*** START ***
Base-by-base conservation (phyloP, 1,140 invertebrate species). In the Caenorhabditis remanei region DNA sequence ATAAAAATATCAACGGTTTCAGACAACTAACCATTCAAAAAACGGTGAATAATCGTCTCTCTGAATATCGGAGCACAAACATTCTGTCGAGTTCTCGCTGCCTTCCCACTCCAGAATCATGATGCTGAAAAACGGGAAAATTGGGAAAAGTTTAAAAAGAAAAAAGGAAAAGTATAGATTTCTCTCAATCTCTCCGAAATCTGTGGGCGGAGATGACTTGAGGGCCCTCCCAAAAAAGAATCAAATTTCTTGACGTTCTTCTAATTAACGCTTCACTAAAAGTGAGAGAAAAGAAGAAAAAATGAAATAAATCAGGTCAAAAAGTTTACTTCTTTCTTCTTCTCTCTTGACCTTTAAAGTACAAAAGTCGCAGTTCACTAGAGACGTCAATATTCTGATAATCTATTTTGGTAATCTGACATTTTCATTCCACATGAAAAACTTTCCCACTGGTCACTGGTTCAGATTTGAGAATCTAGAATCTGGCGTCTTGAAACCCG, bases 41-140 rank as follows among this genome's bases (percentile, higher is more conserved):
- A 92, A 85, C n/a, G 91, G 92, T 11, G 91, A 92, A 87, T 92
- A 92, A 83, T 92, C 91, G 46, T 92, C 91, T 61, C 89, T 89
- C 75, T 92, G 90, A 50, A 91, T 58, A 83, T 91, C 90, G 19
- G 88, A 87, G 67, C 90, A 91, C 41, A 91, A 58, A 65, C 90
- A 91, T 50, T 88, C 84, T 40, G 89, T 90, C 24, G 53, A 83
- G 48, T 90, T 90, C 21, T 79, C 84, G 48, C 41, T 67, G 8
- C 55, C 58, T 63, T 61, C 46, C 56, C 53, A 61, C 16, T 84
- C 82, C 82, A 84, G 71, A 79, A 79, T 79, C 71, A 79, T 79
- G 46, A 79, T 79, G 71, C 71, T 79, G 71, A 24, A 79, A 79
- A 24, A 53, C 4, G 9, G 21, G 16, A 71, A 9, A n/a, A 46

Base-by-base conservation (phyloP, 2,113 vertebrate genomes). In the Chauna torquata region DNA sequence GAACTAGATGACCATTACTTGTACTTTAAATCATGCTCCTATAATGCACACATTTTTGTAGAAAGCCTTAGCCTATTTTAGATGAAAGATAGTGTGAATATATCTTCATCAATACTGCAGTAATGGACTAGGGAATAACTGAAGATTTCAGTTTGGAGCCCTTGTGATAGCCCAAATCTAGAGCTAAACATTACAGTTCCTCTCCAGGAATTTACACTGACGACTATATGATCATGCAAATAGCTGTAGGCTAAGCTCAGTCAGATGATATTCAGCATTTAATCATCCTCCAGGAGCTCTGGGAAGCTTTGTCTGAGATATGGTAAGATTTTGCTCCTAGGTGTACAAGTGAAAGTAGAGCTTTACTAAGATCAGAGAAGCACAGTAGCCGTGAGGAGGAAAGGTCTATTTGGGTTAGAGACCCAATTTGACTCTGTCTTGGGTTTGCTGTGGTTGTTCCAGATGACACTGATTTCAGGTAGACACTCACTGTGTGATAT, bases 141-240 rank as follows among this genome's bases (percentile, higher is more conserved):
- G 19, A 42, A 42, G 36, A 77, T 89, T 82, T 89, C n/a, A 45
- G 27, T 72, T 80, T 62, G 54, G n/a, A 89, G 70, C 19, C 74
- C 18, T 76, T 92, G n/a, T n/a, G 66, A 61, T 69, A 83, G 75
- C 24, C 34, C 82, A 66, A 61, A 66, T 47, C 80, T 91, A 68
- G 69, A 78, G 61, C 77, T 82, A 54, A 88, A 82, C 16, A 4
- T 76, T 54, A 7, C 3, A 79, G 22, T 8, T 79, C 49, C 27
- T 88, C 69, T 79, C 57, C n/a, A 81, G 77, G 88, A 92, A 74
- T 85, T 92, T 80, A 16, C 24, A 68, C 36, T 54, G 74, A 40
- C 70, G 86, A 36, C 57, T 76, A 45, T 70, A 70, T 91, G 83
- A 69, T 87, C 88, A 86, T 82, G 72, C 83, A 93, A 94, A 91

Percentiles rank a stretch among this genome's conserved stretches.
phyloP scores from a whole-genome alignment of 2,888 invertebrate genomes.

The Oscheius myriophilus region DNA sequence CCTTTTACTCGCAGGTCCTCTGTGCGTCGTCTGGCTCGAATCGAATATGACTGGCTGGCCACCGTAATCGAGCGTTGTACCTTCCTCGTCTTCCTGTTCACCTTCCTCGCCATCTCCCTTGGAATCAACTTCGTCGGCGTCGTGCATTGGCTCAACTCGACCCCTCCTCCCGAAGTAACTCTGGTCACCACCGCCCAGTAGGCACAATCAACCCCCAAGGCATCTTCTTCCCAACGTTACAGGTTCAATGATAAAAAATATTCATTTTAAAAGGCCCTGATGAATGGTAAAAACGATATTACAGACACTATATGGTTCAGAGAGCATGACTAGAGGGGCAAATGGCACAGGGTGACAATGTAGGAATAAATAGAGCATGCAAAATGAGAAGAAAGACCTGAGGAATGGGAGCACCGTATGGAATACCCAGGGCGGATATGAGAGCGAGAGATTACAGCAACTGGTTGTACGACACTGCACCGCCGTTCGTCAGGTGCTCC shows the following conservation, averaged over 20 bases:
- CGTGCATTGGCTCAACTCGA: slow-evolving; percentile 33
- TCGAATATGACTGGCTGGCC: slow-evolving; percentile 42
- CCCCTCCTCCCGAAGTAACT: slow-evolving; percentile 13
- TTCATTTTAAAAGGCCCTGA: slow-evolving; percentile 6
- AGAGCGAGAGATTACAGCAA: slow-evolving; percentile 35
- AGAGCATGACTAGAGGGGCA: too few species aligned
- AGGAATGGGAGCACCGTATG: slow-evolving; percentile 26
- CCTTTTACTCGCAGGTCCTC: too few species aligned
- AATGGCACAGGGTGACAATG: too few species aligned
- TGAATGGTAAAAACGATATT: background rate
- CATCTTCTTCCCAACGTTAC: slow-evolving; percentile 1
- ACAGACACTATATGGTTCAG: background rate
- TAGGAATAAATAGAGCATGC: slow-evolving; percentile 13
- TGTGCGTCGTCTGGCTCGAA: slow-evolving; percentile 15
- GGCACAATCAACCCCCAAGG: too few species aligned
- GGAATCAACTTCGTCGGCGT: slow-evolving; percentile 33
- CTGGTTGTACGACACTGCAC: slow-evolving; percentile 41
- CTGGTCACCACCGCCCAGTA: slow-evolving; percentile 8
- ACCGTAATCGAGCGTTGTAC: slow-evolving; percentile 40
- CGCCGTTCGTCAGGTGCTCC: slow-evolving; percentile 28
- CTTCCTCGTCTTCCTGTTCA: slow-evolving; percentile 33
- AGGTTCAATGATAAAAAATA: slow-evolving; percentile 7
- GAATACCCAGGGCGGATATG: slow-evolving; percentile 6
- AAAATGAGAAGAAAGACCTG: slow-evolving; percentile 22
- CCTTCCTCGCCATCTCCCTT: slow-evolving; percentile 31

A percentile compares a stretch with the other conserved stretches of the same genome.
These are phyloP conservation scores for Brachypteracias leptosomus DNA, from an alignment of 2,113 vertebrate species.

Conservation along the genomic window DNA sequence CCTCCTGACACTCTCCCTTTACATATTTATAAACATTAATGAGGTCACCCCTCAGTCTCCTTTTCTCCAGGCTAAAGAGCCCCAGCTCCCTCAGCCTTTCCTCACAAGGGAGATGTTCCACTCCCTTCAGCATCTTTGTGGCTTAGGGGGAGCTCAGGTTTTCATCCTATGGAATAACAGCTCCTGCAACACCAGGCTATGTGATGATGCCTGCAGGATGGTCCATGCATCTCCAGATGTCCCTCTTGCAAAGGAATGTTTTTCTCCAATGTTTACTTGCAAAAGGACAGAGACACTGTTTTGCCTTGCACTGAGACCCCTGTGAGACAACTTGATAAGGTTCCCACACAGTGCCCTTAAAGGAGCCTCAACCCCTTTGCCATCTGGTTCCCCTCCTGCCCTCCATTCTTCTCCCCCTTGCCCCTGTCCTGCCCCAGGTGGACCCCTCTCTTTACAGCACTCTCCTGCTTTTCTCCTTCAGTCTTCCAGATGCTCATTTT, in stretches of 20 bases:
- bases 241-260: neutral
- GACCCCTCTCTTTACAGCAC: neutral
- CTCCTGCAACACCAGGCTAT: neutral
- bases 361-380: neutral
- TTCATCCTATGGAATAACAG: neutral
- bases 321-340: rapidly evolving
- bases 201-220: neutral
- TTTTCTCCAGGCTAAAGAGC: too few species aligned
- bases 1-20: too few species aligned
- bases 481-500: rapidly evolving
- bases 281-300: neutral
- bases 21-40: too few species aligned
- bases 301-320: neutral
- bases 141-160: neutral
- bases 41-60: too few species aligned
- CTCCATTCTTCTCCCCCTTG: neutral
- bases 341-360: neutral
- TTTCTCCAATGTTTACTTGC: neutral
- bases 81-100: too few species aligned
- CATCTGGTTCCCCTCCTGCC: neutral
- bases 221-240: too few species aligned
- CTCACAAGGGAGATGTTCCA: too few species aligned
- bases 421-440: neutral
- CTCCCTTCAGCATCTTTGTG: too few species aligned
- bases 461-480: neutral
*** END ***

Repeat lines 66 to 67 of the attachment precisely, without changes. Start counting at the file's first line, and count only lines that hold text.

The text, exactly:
- bases 301-320: neutral
- bases 141-160: neutral